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How does going up and down a bridge compare to real climbing?

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Road Cycling “It is by riding a bicycle that you learn the contours of a country best, since you have to sweat up the hills and coast down them. Thus you remember them as they actually are, while in a motor car only a high hill impresses you, and you have no such accurate remembrance of country you have driven through as you gain by riding a bicycle.” -- Ernest Hemingway

How does going up and down a bridge compare to real climbing?

Old 07-02-08, 08:31 AM
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New Orleans is flat as can be and the bridges aren't too much better. I've found the best climbing to be in parking garages. There's one in downtown that is at least a dozen stories of spiraling incline. The descent has really improved my downhill corning.

I'll agree that it's amazing what flatlander cyclists can call a hill. I'm not originally from here and get a good chuckle when the Garmin users talk about their 200 feet of 'climbing' during a ride.
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Old 07-02-08, 08:58 AM
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at least around here, the parking garages are not as steep as the bridges, and don't offer any more vertical.
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Old 07-02-08, 09:02 AM
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I did not mean to imply that only people in FL have winds. Yes, some people are fortunate to have hills around them regardless of your definition of "hills". Some others have wind with them too, and some have none. To be quite frank, I don't particularly salivate at the thought of grinding uphill as I suck at it (likely due to my lack of riding them) and I don't particularly enjoy pointless suffering. However, I do plan to go ride in Europe later this year and will try to prepare for it so I can actually enjoy more than just the scenery.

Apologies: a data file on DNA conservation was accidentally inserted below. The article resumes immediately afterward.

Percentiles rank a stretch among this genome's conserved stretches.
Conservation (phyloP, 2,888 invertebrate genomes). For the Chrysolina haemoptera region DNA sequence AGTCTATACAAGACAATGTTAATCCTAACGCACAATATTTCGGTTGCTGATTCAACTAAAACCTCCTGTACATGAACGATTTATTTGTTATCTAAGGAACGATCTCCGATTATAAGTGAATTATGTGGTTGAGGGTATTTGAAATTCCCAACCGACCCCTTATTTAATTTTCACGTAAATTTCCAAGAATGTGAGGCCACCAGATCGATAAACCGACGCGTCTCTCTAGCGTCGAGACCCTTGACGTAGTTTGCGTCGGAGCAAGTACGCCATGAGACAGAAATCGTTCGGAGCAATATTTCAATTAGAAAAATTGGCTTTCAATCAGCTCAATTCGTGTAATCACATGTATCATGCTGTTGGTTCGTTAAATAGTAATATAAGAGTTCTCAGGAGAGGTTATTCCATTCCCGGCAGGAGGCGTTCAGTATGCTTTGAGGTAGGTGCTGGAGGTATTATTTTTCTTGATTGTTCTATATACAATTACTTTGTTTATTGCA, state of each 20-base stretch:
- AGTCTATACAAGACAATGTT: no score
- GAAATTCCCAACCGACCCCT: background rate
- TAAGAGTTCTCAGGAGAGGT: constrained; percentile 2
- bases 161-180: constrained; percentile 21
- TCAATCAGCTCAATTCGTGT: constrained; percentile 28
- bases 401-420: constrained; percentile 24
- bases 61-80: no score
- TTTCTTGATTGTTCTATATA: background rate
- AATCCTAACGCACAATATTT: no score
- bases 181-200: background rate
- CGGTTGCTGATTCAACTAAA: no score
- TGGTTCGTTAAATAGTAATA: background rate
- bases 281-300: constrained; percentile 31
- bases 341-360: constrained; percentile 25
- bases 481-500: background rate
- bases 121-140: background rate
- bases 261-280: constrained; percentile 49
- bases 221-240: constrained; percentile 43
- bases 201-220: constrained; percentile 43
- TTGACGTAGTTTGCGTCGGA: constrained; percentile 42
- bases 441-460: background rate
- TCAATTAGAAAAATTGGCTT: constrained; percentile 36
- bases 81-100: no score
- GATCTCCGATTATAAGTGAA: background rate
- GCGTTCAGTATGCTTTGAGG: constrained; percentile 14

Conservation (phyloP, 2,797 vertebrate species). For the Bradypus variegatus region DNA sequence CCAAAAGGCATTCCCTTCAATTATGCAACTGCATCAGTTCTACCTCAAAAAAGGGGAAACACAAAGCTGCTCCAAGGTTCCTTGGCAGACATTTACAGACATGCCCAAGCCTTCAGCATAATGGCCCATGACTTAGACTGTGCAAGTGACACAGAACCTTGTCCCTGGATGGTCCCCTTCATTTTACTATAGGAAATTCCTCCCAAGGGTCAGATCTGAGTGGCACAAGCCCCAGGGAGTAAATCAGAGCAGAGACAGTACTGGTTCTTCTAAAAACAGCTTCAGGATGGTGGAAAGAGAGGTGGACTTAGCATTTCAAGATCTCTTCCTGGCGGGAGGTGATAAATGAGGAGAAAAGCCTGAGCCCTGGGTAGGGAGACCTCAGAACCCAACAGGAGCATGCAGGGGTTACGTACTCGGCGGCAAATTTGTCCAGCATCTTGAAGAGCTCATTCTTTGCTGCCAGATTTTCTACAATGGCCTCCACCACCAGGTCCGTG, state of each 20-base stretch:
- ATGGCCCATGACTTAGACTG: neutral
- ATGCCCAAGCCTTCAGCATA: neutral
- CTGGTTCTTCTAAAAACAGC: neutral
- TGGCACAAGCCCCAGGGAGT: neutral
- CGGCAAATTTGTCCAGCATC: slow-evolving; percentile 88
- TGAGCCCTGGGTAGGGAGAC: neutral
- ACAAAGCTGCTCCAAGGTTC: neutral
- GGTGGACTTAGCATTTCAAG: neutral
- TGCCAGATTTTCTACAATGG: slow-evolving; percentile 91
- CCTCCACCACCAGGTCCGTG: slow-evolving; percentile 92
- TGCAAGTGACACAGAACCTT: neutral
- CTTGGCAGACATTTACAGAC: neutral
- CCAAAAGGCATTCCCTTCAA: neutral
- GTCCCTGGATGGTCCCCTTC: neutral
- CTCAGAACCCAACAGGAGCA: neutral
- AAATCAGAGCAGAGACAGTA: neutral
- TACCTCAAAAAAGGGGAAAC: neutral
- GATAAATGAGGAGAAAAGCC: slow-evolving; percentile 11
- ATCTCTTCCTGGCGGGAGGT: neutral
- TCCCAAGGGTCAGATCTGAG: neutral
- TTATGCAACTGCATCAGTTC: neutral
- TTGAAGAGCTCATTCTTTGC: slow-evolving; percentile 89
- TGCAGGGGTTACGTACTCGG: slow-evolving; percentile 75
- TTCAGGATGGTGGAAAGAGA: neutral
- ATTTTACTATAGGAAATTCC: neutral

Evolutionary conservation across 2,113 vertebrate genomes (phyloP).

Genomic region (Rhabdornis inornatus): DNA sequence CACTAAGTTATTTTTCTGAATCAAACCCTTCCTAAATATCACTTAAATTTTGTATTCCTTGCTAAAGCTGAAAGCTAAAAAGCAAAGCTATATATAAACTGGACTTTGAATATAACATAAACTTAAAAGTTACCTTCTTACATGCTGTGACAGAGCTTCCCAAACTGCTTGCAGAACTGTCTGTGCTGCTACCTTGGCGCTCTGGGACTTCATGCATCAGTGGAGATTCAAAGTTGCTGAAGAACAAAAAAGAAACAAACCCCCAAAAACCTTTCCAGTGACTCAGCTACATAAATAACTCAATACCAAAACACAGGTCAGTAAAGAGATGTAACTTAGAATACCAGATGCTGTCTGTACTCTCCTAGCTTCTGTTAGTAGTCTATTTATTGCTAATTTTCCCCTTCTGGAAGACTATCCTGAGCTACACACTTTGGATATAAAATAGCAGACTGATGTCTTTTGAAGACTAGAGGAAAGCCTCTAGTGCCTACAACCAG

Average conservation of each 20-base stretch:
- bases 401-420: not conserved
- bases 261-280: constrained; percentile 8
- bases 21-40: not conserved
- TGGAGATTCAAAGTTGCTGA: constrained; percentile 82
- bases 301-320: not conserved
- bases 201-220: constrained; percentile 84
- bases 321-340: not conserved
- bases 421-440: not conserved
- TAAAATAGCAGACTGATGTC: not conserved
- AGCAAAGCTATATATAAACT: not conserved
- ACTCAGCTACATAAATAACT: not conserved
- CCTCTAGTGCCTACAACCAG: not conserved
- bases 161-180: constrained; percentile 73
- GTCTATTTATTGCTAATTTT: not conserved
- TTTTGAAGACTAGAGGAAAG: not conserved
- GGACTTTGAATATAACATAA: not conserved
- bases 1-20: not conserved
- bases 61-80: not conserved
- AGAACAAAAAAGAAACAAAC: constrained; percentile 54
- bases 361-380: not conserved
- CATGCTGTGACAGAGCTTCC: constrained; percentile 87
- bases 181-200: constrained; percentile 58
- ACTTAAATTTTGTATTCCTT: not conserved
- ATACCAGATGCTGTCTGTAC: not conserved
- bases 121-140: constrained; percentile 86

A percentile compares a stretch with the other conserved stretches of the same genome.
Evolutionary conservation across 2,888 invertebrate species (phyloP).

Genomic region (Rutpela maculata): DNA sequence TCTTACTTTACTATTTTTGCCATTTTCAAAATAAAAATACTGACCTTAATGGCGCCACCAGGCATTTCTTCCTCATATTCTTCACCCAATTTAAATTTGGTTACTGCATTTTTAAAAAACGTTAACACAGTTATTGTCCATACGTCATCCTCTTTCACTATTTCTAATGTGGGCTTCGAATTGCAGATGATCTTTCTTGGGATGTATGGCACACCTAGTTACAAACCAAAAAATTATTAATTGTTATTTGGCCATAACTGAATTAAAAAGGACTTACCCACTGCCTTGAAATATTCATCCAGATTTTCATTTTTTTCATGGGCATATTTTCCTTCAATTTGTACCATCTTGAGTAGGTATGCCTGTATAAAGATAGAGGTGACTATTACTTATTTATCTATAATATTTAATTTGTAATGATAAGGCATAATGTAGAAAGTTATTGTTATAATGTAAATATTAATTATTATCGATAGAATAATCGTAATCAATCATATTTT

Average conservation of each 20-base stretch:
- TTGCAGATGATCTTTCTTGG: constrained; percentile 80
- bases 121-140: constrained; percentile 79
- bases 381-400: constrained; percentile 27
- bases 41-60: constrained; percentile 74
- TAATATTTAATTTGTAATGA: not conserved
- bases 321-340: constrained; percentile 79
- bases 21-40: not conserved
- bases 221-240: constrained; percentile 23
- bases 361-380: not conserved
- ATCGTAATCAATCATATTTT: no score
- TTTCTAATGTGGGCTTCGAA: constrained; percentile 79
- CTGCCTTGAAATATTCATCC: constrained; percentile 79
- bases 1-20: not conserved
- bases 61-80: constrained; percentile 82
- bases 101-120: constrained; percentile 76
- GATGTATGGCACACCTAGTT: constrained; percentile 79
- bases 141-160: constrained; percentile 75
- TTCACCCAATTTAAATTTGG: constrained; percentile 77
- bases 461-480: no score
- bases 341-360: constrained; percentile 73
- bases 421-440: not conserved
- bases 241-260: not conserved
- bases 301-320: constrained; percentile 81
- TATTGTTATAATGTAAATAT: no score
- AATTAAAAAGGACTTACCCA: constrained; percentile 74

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Old 07-02-08, 09:37 AM
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Originally Posted by maddyfish
No. Not in any way at all.
I was just down in Miami in March. I took my single speed road bike geared 42-16. I was out riding, and picked up a group of roadies on a ride. I rode with them talking and generally having a good time. They kept talking about the big hill coming up. I was worried a little, I mean 42-16, me, and a big hill don't mix. They said "everybody get ready, here it comes!" and then I saw it. It was a bridge. One of those big hump bridges. I breezed over it. SOme of them (who looked to be in better shape than me) actually slowed down and had a little touble. I mean it was just a bridge. My 5 year old rides up a bigger hill to school.